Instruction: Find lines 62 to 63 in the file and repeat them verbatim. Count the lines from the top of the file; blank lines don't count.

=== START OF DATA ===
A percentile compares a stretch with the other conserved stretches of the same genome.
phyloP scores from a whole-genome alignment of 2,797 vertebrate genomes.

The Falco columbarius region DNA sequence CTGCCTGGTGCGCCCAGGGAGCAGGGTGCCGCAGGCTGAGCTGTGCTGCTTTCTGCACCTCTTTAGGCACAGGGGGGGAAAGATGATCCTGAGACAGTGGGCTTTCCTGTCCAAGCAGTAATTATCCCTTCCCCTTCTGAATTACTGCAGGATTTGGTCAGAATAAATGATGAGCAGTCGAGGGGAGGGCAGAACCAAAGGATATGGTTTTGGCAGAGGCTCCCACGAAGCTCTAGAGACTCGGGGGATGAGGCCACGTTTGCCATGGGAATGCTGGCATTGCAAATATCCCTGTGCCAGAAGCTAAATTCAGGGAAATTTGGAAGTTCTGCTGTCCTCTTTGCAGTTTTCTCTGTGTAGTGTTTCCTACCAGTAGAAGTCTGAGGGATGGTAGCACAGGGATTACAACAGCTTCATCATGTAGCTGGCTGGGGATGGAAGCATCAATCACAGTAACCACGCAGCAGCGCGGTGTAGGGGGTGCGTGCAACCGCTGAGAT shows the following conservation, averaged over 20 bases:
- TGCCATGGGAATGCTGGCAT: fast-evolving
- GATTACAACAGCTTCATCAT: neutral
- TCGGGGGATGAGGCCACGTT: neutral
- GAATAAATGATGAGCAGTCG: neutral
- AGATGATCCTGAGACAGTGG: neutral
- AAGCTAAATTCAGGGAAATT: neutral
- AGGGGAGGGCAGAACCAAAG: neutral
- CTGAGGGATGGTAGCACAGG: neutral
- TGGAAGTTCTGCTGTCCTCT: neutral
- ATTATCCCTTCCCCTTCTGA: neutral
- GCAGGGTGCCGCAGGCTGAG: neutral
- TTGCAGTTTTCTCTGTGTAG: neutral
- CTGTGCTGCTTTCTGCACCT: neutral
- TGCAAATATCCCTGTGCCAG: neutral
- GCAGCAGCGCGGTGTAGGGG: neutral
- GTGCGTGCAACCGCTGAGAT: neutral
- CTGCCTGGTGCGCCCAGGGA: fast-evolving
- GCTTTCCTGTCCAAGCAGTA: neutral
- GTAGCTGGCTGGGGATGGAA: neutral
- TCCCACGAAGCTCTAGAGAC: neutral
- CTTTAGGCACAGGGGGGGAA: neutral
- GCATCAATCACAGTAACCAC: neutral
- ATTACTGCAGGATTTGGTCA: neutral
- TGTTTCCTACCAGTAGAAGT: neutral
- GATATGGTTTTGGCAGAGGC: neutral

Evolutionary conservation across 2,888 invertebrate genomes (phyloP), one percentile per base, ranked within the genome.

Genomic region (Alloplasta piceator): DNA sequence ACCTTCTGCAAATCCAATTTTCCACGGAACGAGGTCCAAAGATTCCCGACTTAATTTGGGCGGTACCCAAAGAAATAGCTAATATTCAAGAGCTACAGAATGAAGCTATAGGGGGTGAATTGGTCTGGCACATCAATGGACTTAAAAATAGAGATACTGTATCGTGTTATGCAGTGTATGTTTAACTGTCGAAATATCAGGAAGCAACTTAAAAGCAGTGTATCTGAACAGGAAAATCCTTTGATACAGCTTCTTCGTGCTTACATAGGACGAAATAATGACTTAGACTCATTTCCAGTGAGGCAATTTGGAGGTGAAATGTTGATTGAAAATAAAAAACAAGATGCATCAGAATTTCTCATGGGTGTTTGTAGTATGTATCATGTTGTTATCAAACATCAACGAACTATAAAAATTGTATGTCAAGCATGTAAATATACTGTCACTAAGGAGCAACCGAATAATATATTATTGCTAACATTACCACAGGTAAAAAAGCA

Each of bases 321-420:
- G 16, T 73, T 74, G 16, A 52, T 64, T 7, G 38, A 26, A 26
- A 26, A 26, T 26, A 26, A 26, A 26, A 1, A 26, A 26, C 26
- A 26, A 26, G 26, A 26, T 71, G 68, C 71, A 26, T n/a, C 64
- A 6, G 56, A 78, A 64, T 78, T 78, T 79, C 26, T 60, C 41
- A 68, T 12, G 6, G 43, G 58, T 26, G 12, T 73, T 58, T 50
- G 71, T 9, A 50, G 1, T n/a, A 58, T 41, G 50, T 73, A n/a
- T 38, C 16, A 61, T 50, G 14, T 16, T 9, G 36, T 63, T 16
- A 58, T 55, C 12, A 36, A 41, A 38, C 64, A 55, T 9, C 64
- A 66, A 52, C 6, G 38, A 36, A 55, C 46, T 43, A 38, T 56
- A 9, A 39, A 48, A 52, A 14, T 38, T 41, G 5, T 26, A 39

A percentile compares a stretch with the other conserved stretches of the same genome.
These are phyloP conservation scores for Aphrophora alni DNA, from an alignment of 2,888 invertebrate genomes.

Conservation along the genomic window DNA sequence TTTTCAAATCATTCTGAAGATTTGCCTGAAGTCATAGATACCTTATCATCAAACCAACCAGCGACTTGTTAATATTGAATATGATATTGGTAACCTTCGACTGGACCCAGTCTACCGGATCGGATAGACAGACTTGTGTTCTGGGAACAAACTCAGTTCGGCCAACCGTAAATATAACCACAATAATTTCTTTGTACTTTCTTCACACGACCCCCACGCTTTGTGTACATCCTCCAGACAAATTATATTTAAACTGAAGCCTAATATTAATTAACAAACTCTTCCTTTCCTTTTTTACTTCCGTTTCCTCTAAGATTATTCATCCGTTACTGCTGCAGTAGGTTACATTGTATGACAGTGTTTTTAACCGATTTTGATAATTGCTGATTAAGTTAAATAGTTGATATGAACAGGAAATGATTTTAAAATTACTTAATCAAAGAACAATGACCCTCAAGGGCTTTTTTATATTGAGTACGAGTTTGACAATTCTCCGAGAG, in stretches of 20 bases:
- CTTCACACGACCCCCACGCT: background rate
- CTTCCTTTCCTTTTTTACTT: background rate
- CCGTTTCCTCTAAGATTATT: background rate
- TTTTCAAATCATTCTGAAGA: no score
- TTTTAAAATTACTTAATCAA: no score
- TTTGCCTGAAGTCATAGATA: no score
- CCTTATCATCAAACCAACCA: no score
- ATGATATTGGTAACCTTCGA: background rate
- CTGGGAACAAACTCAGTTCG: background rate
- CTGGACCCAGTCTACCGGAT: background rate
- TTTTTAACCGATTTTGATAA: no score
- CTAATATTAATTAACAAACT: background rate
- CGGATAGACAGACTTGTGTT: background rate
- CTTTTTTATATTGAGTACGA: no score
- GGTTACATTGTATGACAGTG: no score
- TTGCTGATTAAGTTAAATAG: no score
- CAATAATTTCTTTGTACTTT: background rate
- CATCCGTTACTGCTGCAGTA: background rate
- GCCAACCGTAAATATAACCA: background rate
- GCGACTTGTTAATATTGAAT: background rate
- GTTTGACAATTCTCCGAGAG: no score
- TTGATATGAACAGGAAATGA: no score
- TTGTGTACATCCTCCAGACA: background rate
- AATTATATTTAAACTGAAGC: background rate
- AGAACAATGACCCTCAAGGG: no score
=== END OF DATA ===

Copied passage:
- CATCCGTTACTGCTGCAGTA: background rate
- GCCAACCGTAAATATAACCA: background rate